Refugees

Between Radicalization and Mediation Processes: a Political Mapping of Palestinian Refugee Camps in Lebanon*

* This paper, commissioned by Lebanon Support, is also a result of research done in the framework and with the support of the European Research Council (ERC) Program, “When authoritarianism fails in the Arab world (Wafaw)”. Its content is the sole responsibility of its author, and does not necessary represents the official view of the European Research Council.

Conflict Analysis Digest, August 2015: Politics of security, discourses of fear and economic fatigue: the conflict dynamics in Matn

This Conflict Analysis Digest is composed of:

I. Current conflict trends

1- Overview of mapped conflict incidents in Lebanon, with the villages where most incidents are mapped for each classification. (Between 1 July 2014 and 28 June 2015) 

2- Mapped air strikes/ armed conflicts and violations classified as Syrian Border Conflicts. (Between 1 July 2014 and 28 June 2015)

3- Overview of mapped conflict incidents in the Matn.

 

II. Brief thematic report

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Restrictions, perceptions, and possibilities of Syrian refugees' self-agency in Lebanon

There are over a million registered Syrian refugees in Lebanon, and unofficial estimates place the total number of Syrians dispersed around the country at over two million.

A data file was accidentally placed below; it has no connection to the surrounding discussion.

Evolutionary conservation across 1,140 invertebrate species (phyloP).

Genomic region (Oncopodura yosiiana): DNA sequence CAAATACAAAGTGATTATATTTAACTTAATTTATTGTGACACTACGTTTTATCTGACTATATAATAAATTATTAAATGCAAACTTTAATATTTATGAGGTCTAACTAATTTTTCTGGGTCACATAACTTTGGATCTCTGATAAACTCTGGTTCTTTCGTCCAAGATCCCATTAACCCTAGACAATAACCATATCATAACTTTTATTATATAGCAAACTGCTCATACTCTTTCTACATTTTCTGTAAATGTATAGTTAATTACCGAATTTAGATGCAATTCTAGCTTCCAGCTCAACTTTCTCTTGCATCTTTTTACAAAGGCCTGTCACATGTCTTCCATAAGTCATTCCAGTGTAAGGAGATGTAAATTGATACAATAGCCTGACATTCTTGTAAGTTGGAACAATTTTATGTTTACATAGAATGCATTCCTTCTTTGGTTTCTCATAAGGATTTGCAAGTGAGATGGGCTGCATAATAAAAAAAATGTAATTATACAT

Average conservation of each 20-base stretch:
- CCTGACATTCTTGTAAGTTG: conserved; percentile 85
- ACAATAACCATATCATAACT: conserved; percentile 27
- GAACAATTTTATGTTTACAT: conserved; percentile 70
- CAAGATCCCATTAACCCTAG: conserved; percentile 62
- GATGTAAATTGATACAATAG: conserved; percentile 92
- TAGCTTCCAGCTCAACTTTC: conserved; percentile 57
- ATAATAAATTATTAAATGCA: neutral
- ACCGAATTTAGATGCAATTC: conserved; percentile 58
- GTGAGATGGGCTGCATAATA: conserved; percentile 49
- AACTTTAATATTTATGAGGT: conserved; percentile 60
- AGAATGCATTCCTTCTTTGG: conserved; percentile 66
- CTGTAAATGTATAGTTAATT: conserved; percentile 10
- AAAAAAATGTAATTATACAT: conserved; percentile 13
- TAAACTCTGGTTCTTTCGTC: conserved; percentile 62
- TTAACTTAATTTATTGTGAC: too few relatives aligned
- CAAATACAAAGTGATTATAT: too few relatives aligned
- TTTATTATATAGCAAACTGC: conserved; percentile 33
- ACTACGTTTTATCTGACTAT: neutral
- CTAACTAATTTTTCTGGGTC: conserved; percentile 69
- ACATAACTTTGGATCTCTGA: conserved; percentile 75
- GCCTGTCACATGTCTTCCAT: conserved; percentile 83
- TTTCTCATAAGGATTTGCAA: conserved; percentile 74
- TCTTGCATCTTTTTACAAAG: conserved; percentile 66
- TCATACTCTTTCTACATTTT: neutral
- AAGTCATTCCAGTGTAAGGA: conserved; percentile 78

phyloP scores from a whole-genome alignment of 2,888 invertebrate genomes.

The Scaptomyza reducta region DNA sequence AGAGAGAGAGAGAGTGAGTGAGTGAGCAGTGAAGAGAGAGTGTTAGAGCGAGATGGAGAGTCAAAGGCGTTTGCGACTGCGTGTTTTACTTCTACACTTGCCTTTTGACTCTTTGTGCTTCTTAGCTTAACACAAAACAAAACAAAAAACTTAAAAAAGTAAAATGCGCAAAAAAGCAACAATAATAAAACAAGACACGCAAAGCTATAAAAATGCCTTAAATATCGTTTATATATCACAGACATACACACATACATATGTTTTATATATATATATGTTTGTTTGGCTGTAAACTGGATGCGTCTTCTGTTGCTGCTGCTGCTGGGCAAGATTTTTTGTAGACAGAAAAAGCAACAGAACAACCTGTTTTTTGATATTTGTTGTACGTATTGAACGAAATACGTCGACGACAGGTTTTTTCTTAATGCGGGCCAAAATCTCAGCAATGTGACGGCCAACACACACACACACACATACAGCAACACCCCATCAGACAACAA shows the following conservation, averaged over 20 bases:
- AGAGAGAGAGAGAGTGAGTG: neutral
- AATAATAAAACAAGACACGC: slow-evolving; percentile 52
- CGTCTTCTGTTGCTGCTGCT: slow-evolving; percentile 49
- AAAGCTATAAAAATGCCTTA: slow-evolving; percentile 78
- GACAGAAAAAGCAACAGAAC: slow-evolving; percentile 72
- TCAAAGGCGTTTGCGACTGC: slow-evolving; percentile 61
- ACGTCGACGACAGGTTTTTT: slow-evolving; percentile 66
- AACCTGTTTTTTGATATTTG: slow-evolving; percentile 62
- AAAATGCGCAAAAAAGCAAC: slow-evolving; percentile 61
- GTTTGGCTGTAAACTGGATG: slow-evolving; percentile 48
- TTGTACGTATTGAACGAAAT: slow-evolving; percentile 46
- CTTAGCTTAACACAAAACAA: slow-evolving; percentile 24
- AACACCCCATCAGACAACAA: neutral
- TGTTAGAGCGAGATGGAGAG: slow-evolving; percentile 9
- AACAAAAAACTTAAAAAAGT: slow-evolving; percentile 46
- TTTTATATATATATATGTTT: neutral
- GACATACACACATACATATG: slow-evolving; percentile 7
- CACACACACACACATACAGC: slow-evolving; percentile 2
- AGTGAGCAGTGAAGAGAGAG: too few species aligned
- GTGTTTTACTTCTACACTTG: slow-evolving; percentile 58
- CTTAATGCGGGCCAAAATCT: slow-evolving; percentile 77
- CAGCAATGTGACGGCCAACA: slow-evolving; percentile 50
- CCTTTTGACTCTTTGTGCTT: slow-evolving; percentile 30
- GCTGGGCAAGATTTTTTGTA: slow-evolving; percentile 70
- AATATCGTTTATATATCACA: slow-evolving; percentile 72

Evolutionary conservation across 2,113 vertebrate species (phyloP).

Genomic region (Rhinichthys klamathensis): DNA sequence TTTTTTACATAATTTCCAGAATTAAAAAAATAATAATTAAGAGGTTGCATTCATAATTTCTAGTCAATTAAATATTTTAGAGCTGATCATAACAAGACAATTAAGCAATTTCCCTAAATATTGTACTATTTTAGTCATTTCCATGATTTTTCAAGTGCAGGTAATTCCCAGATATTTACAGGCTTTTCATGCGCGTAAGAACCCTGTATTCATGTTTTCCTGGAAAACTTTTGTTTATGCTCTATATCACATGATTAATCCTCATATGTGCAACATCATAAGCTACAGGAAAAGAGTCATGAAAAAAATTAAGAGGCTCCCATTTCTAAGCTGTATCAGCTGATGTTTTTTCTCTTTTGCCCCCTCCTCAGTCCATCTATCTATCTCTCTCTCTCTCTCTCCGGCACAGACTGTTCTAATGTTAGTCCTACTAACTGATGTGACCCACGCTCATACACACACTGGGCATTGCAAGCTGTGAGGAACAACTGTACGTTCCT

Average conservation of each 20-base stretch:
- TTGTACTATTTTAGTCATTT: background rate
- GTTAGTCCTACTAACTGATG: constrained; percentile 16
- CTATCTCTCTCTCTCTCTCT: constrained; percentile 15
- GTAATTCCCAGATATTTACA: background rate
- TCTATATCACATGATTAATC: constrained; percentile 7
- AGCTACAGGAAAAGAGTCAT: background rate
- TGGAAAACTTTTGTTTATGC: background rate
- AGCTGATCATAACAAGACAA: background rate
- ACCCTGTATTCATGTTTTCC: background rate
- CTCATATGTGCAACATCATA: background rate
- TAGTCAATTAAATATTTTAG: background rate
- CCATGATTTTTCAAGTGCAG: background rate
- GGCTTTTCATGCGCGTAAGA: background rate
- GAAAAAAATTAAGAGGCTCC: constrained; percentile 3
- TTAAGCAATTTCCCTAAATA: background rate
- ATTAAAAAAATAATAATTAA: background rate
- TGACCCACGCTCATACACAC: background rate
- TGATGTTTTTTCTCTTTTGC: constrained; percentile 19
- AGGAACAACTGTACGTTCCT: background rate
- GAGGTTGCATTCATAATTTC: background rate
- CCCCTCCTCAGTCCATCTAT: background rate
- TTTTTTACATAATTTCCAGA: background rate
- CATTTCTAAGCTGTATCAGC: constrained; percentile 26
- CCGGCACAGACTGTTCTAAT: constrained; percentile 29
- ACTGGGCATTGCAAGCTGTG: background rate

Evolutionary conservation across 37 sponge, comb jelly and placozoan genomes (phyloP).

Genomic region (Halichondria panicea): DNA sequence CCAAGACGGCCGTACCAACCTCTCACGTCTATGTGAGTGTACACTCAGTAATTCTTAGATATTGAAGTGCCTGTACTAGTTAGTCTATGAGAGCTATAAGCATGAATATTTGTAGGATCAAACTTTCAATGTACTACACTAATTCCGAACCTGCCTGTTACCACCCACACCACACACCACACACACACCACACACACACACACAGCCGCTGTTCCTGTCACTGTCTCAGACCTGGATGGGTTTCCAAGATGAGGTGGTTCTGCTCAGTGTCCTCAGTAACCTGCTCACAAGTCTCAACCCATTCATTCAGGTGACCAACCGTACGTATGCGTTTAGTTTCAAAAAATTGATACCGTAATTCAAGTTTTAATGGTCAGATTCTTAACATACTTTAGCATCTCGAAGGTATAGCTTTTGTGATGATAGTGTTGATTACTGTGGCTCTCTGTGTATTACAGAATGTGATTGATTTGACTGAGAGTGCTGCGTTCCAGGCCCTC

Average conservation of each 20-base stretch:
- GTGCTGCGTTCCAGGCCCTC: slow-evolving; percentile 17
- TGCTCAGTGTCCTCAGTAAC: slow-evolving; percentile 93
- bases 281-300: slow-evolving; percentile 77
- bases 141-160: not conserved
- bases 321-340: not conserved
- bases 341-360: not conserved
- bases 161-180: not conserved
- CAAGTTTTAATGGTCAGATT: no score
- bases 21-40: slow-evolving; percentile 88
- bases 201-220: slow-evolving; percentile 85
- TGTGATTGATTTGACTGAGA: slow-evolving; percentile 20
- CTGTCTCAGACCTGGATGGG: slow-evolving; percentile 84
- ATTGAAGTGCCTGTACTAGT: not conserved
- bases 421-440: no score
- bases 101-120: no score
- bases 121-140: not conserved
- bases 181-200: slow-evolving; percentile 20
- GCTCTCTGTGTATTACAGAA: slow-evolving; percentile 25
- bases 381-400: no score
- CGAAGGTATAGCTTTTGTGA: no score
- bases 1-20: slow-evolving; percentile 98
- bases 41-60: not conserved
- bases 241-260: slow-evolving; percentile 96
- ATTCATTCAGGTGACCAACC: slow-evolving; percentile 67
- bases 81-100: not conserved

Civil Society Review issue 1 - Revisiting Inequalities in Lebanon: the case of the "Syrian refugee crisis" and gender dynamics

The objective of the Civil Society Review is to bring civil society practitioners, experts, activists, and researchers together to develop knowledge, as well as to innovate new tools and practices so as to strengthen Lebanon’s civil society and its voice. The Civil Society Review produces evidence-based research and analysis and disseminates findings and recommendations to promote civic engagement, shape policies, and stimulate debate within civil society spheres in Lebanon.

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Examining curfews against Syrians in Lebanon

On October 14, a dispatch was temporarily posted on the English section of MTV Lebanon's website criticizing a recent Human Rights Watch report about curfews against Syrians in Lebanon. It was titled, “Dear HRW, I Don't Want to Be Assaulted!!”

In defending curfews, the author of the article, Maria Fellas, wrote:

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